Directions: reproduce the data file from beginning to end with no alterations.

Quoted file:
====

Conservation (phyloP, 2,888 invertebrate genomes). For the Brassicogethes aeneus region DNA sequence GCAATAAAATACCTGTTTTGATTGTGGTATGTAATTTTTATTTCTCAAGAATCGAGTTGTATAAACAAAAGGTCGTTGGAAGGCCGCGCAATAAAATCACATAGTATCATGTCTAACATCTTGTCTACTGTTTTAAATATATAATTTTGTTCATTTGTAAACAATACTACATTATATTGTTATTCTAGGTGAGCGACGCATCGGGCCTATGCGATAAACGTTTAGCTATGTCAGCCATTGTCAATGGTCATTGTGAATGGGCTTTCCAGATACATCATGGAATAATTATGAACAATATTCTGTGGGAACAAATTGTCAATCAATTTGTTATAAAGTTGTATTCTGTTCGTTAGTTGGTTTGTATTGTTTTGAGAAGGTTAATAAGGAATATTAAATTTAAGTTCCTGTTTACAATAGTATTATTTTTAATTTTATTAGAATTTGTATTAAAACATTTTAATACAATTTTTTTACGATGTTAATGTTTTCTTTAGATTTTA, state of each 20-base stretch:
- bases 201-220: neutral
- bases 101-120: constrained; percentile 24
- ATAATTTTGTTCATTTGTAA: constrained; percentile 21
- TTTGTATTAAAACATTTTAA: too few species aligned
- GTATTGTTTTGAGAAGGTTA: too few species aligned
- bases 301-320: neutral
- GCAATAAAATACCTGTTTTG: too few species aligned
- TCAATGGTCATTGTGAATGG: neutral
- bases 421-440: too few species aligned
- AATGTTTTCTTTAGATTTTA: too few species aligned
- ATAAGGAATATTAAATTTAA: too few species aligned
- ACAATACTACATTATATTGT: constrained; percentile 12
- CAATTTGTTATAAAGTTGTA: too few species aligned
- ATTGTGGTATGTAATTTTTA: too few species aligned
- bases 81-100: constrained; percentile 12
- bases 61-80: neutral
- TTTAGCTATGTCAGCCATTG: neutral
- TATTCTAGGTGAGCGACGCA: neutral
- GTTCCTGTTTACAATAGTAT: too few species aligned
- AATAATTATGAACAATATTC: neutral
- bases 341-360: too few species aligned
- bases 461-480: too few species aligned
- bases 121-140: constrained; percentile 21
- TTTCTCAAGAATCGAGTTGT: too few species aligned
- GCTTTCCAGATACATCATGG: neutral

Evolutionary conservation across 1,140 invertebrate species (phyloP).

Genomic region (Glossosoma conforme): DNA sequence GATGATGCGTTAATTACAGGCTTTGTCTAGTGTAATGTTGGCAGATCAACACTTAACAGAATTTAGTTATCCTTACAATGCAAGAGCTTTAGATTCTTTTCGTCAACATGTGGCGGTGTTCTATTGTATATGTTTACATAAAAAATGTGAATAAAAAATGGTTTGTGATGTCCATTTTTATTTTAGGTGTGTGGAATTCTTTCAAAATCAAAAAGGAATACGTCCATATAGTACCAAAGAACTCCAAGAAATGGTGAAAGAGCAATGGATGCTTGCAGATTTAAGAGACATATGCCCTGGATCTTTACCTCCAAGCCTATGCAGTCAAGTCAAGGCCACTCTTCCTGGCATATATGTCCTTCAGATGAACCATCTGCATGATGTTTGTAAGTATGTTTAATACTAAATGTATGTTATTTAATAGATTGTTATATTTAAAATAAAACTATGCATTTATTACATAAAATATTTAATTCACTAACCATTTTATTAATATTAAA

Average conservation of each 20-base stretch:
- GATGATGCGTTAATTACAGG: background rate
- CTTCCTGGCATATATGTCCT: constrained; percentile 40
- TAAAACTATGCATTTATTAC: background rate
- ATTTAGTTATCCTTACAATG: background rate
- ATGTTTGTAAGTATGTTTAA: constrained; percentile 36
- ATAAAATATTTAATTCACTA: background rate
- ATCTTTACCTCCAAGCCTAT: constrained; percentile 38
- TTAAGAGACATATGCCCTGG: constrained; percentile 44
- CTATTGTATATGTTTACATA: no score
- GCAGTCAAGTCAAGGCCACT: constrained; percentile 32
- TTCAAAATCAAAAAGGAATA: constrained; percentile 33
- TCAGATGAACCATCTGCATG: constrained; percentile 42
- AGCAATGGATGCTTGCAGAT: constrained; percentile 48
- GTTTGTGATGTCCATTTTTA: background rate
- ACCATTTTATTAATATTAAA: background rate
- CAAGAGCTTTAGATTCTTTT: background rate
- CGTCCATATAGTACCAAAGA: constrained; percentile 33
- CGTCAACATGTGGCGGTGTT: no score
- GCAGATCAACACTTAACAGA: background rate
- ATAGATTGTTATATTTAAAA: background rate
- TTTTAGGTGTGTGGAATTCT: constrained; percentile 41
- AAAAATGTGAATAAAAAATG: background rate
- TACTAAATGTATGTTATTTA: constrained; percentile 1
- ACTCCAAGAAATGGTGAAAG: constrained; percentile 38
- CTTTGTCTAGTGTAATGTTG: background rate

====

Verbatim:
Conservation (phyloP, 2,888 invertebrate genomes). For the Brassicogethes aeneus region DNA sequence GCAATAAAATACCTGTTTTGATTGTGGTATGTAATTTTTATTTCTCAAGAATCGAGTTGTATAAACAAAAGGTCGTTGGAAGGCCGCGCAATAAAATCACATAGTATCATGTCTAACATCTTGTCTACTGTTTTAAATATATAATTTTGTTCATTTGTAAACAATACTACATTATATTGTTATTCTAGGTGAGCGACGCATCGGGCCTATGCGATAAACGTTTAGCTATGTCAGCCATTGTCAATGGTCATTGTGAATGGGCTTTCCAGATACATCATGGAATAATTATGAACAATATTCTGTGGGAACAAATTGTCAATCAATTTGTTATAAAGTTGTATTCTGTTCGTTAGTTGGTTTGTATTGTTTTGAGAAGGTTAATAAGGAATATTAAATTTAAGTTCCTGTTTACAATAGTATTATTTTTAATTTTATTAGAATTTGTATTAAAACATTTTAATACAATTTTTTTACGATGTTAATGTTTTCTTTAGATTTTA, state of each 20-base stretch:
- bases 201-220: neutral
- bases 101-120: constrained; percentile 24
- ATAATTTTGTTCATTTGTAA: constrained; percentile 21
- TTTGTATTAAAACATTTTAA: too few species aligned
- GTATTGTTTTGAGAAGGTTA: too few species aligned
- bases 301-320: neutral
- GCAATAAAATACCTGTTTTG: too few species aligned
- TCAATGGTCATTGTGAATGG: neutral
- bases 421-440: too few species aligned
- AATGTTTTCTTTAGATTTTA: too few species aligned
- ATAAGGAATATTAAATTTAA: too few species aligned
- ACAATACTACATTATATTGT: constrained; percentile 12
- CAATTTGTTATAAAGTTGTA: too few species aligned
- ATTGTGGTATGTAATTTTTA: too few species aligned
- bases 81-100: constrained; percentile 12
- bases 61-80: neutral
- TTTAGCTATGTCAGCCATTG: neutral
- TATTCTAGGTGAGCGACGCA: neutral
- GTTCCTGTTTACAATAGTAT: too few species aligned
- AATAATTATGAACAATATTC: neutral
- bases 341-360: too few species aligned
- bases 461-480: too few species aligned
- bases 121-140: constrained; percentile 21
- TTTCTCAAGAATCGAGTTGT: too few species aligned
- GCTTTCCAGATACATCATGG: neutral

Evolutionary conservation across 1,140 invertebrate species (phyloP).

Genomic region (Glossosoma conforme): DNA sequence GATGATGCGTTAATTACAGGCTTTGTCTAGTGTAATGTTGGCAGATCAACACTTAACAGAATTTAGTTATCCTTACAATGCAAGAGCTTTAGATTCTTTTCGTCAACATGTGGCGGTGTTCTATTGTATATGTTTACATAAAAAATGTGAATAAAAAATGGTTTGTGATGTCCATTTTTATTTTAGGTGTGTGGAATTCTTTCAAAATCAAAAAGGAATACGTCCATATAGTACCAAAGAACTCCAAGAAATGGTGAAAGAGCAATGGATGCTTGCAGATTTAAGAGACATATGCCCTGGATCTTTACCTCCAAGCCTATGCAGTCAAGTCAAGGCCACTCTTCCTGGCATATATGTCCTTCAGATGAACCATCTGCATGATGTTTGTAAGTATGTTTAATACTAAATGTATGTTATTTAATAGATTGTTATATTTAAAATAAAACTATGCATTTATTACATAAAATATTTAATTCACTAACCATTTTATTAATATTAAA

Average conservation of each 20-base stretch:
- GATGATGCGTTAATTACAGG: background rate
- CTTCCTGGCATATATGTCCT: constrained; percentile 40
- TAAAACTATGCATTTATTAC: background rate
- ATTTAGTTATCCTTACAATG: background rate
- ATGTTTGTAAGTATGTTTAA: constrained; percentile 36
- ATAAAATATTTAATTCACTA: background rate
- ATCTTTACCTCCAAGCCTAT: constrained; percentile 38
- TTAAGAGACATATGCCCTGG: constrained; percentile 44
- CTATTGTATATGTTTACATA: no score
- GCAGTCAAGTCAAGGCCACT: constrained; percentile 32
- TTCAAAATCAAAAAGGAATA: constrained; percentile 33
- TCAGATGAACCATCTGCATG: constrained; percentile 42
- AGCAATGGATGCTTGCAGAT: constrained; percentile 48
- GTTTGTGATGTCCATTTTTA: background rate
- ACCATTTTATTAATATTAAA: background rate
- CAAGAGCTTTAGATTCTTTT: background rate
- CGTCCATATAGTACCAAAGA: constrained; percentile 33
- CGTCAACATGTGGCGGTGTT: no score
- GCAGATCAACACTTAACAGA: background rate
- ATAGATTGTTATATTTAAAA: background rate
- TTTTAGGTGTGTGGAATTCT: constrained; percentile 41
- AAAAATGTGAATAAAAAATG: background rate
- TACTAAATGTATGTTATTTA: constrained; percentile 1
- ACTCCAAGAAATGGTGAAAG: constrained; percentile 38
- CTTTGTCTAGTGTAATGTTG: background rate